A FACT360 Blog Series – Part 1
Professor Mark Bishop,
FACT360, Chief Scientific Adviser
Join FACT360’s Chief Scientific Adviser, Professor Mark Bishop over the next few weeks as he examines why computers sometimes perform poorly understanding the everyday aspects of the world and the techniques FACT360 employs to overcome them…
What is the creative force that directs my actions as I type these words? Where lies the body-magic that brings forth this perception of my world? Wherein ‘sits’ this mind? If science can fully respond to such questions then, one day perhaps, it will be possible to fully simulate the human ability to act mindfully, with intelligence, via computation. And if that is possible, doors will open to widespread automation of even the most challenging processes of the workplace; significantly reducing costs, but also presaging unimaginable changes in long-term patterns of employment.
…why do computers sometimes perform poorly on activities that involve understanding everyday aspects of the world?
In a series of blogs unfolding over the coming weeks, I will guide readers on a spiral of two journeys, with the end-goal of shedding light on why computers sometimes perform poorly on activities that involve engagement with, and understanding of, everyday aspects of the world. The first journey will begin with a series of ‘shallow dives’ into computation, human thought and language, before probing the outer limits of that which can be achieved via ’mere’ computation; the latter will revisit these territories through a series of ‘deeper dives’.
computational ‘understanding’ of human social intercourse will continue to throw-up deep problematics
At the end of each journey, readers will have a clearer view of why computational ‘understanding’ of human social intercourse will continue to throw-up deep problematics; a core insight which motivated the team at FACT360 to explore ‘Transactional Analytics’ – a unique approach to ‘AI and Natural Language Processing’ with roots in the activities of trail-blazing mathematicians and scientists at Bletchley Park in WW2; an approach that emphasizes the actions people articulate and the style in which they communicate, over the hazy, shifting semantics of everyday human discourse.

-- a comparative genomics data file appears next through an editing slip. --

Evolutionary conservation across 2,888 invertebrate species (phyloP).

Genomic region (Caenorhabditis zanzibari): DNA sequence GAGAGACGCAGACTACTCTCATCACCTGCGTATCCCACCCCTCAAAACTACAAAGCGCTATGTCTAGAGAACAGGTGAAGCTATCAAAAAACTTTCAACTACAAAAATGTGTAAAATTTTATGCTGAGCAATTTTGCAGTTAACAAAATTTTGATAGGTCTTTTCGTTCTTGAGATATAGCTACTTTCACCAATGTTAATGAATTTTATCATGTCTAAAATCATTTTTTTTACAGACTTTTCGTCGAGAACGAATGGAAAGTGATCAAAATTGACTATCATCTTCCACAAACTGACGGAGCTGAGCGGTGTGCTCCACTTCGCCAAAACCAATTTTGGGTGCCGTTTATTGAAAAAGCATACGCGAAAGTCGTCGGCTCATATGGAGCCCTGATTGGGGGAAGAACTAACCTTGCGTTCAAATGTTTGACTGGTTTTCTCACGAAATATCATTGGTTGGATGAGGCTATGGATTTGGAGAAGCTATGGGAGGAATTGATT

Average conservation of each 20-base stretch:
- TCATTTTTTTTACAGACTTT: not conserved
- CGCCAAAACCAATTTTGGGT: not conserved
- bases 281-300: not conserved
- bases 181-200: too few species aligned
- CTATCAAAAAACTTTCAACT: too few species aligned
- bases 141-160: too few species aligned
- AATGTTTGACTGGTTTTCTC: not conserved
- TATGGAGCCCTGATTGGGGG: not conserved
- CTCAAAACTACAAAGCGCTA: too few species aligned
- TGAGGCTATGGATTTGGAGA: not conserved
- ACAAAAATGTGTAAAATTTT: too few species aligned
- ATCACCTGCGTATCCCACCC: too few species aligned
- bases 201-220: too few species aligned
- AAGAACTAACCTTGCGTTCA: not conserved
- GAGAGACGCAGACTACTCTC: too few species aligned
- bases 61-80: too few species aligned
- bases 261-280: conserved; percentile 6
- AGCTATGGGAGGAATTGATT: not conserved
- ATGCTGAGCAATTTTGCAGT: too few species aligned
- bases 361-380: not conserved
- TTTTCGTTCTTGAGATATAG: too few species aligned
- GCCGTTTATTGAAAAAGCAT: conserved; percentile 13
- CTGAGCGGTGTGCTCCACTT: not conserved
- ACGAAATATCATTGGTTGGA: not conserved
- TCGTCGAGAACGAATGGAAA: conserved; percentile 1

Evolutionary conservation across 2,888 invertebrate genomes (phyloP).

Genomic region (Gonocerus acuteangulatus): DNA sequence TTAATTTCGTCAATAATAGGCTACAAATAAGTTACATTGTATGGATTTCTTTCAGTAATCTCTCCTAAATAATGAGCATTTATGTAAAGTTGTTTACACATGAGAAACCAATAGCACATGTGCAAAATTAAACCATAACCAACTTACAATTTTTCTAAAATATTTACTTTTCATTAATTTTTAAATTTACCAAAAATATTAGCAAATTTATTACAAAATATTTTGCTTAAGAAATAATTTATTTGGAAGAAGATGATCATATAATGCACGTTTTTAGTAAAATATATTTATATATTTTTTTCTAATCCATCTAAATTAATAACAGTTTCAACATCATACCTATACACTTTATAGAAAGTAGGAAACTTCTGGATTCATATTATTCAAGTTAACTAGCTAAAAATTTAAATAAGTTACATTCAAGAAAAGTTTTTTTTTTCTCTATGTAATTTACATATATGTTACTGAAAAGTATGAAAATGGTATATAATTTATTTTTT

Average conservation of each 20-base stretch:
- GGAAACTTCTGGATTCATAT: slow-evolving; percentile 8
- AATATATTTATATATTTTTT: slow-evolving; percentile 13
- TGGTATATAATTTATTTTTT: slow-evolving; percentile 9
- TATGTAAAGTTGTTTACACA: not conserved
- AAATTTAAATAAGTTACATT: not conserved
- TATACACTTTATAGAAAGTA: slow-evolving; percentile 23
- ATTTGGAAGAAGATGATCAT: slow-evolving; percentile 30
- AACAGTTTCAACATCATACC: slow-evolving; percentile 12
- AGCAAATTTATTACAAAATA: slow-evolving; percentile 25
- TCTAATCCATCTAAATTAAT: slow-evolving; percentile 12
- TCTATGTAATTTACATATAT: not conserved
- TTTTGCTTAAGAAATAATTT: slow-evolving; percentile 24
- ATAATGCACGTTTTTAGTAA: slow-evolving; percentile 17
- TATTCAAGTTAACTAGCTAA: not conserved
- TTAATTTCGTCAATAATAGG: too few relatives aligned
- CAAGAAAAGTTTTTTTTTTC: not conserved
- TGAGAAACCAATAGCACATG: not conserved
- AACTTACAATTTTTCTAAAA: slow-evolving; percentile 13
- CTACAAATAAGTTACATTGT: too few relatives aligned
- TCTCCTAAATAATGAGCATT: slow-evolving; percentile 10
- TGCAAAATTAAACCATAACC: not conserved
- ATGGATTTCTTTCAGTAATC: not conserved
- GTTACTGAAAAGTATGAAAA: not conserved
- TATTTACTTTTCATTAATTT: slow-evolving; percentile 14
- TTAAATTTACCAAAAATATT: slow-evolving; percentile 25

I am already exploring many of these topics in my role as an AI expert on the EU Committee helping to shape European policy on ‘industrial specialisation’ and the ‘digital transform of work’. And the transformation is already well under way.
43% of job categories in America are at risk of automation
One of the most cited studies into likely future workplace changes brought about by AI, the 2013 report by Frey and Osborne (from the Oxford Martin School at Oxford University), has predicted 43% [of 702 job categories in America] are at risk of automation within the next decade or two: ranking ‘recreational therapists’ and ‘first-line supervisors of mechanics/repairers’ as professions least likely to be automated and ‘Title Examiners’, ‘Abstractors’, ‘Searchers’ and ‘Telemarketers’ as the most likely.
Driving this, seemingly inexorable, progress in AI, the dominant cognitive paradigm throughout much of the twentieth century seated the mind in the brain; if computers can model the brain then, theory goes, it ought to be possible for computers to act like minds; the ‘mechanical’ intelligentsia.
In the latter part of the twentieth century this insight – that intelligence is grounded in the brain -fuelled an explosion of interest in computationally realised “neural networks”: accurate (high fidelity) simulations of the brain (cf. ‘computational neuroscience’) and simpler approximations used to control intelligent machines (‘connectionism’). Indeed, these ‘Artificial Neural Networks’ have now reached ‘Grandmaster’ and even ‘super-human’ performance’ across a variety of games: from those involving perfect-information, such as Go, to those involving imperfect-information, such as ‘Starcraft’.
…when AI gets things wrong the incident often rapidly becomes international news
Concomitantly, technological developments from AI-labs have ushered new applications throughout the world of business, where an ‘AI’ brand-tag is fast becoming ubiquitous. A corollary of such widespread commercial deployment is that when AI gets things wrong – an autonomous vehicle crashes; a chatbot exhibits ‘racist’ behaviour; automated credit-scoring processes ‘discriminate’ on gender etc. – there are often significant financial, legal and brand consequences, and the incident rapidly becomes international news.
But if AI is getting increasingly better at tasks associated with extreme expressions of human intellect, then why does it continue to make such egregious errors when engaging with more mundane human behaviours, such as understanding language or driving a car; everyday behaviours in which people, typically, demonstrate thorough competence?
In the next post I will embark on the first leg of the journey examining why this is the case by looking in more detail at ‘Computation’. Follow me and follow FACT360 to make sure you don’t miss any of the series.
Professor Mark Bishop is FACT360’s Chief Scientific Adviser and to see how these leading-edge scientific techniques can be applied in your organisation download our White Paper “The Science of FACT360” or get in touch [email protected].